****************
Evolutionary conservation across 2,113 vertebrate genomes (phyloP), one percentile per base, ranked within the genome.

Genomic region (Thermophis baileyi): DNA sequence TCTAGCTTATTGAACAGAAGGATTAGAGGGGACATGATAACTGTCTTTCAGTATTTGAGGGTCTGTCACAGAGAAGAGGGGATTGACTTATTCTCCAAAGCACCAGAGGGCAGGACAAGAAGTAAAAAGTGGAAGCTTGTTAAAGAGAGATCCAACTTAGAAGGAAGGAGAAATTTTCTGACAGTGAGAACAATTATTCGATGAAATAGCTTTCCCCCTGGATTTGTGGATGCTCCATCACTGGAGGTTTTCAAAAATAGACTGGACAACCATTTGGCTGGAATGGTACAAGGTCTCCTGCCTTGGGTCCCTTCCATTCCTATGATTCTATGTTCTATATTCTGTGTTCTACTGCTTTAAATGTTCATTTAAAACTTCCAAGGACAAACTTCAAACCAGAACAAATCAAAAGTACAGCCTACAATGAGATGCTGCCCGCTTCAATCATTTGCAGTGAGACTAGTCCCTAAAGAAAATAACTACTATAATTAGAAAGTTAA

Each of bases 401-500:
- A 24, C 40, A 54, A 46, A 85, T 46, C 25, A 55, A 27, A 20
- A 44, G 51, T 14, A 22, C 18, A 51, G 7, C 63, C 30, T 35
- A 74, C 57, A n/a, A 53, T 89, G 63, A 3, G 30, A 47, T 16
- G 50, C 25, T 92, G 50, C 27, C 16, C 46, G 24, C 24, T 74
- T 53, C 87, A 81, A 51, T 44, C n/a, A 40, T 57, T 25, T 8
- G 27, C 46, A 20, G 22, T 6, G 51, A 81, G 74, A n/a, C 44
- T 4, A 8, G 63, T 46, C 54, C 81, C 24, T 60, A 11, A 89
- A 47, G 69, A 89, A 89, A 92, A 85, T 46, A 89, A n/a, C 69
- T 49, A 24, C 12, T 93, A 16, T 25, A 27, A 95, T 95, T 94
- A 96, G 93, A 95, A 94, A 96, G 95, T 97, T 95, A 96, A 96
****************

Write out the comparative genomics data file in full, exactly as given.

Evolutionary conservation across 2,113 vertebrate genomes (phyloP), one percentile per base, ranked within the genome.

Genomic region (Thermophis baileyi): DNA sequence TCTAGCTTATTGAACAGAAGGATTAGAGGGGACATGATAACTGTCTTTCAGTATTTGAGGGTCTGTCACAGAGAAGAGGGGATTGACTTATTCTCCAAAGCACCAGAGGGCAGGACAAGAAGTAAAAAGTGGAAGCTTGTTAAAGAGAGATCCAACTTAGAAGGAAGGAGAAATTTTCTGACAGTGAGAACAATTATTCGATGAAATAGCTTTCCCCCTGGATTTGTGGATGCTCCATCACTGGAGGTTTTCAAAAATAGACTGGACAACCATTTGGCTGGAATGGTACAAGGTCTCCTGCCTTGGGTCCCTTCCATTCCTATGATTCTATGTTCTATATTCTGTGTTCTACTGCTTTAAATGTTCATTTAAAACTTCCAAGGACAAACTTCAAACCAGAACAAATCAAAAGTACAGCCTACAATGAGATGCTGCCCGCTTCAATCATTTGCAGTGAGACTAGTCCCTAAAGAAAATAACTACTATAATTAGAAAGTTAA

Each of bases 401-500:
- A 24, C 40, A 54, A 46, A 85, T 46, C 25, A 55, A 27, A 20
- A 44, G 51, T 14, A 22, C 18, A 51, G 7, C 63, C 30, T 35
- A 74, C 57, A n/a, A 53, T 89, G 63, A 3, G 30, A 47, T 16
- G 50, C 25, T 92, G 50, C 27, C 16, C 46, G 24, C 24, T 74
- T 53, C 87, A 81, A 51, T 44, C n/a, A 40, T 57, T 25, T 8
- G 27, C 46, A 20, G 22, T 6, G 51, A 81, G 74, A n/a, C 44
- T 4, A 8, G 63, T 46, C 54, C 81, C 24, T 60, A 11, A 89
- A 47, G 69, A 89, A 89, A 92, A 85, T 46, A 89, A n/a, C 69
- T 49, A 24, C 12, T 93, A 16, T 25, A 27, A 95, T 95, T 94
- A 96, G 93, A 95, A 94, A 96, G 95, T 97, T 95, A 96, A 96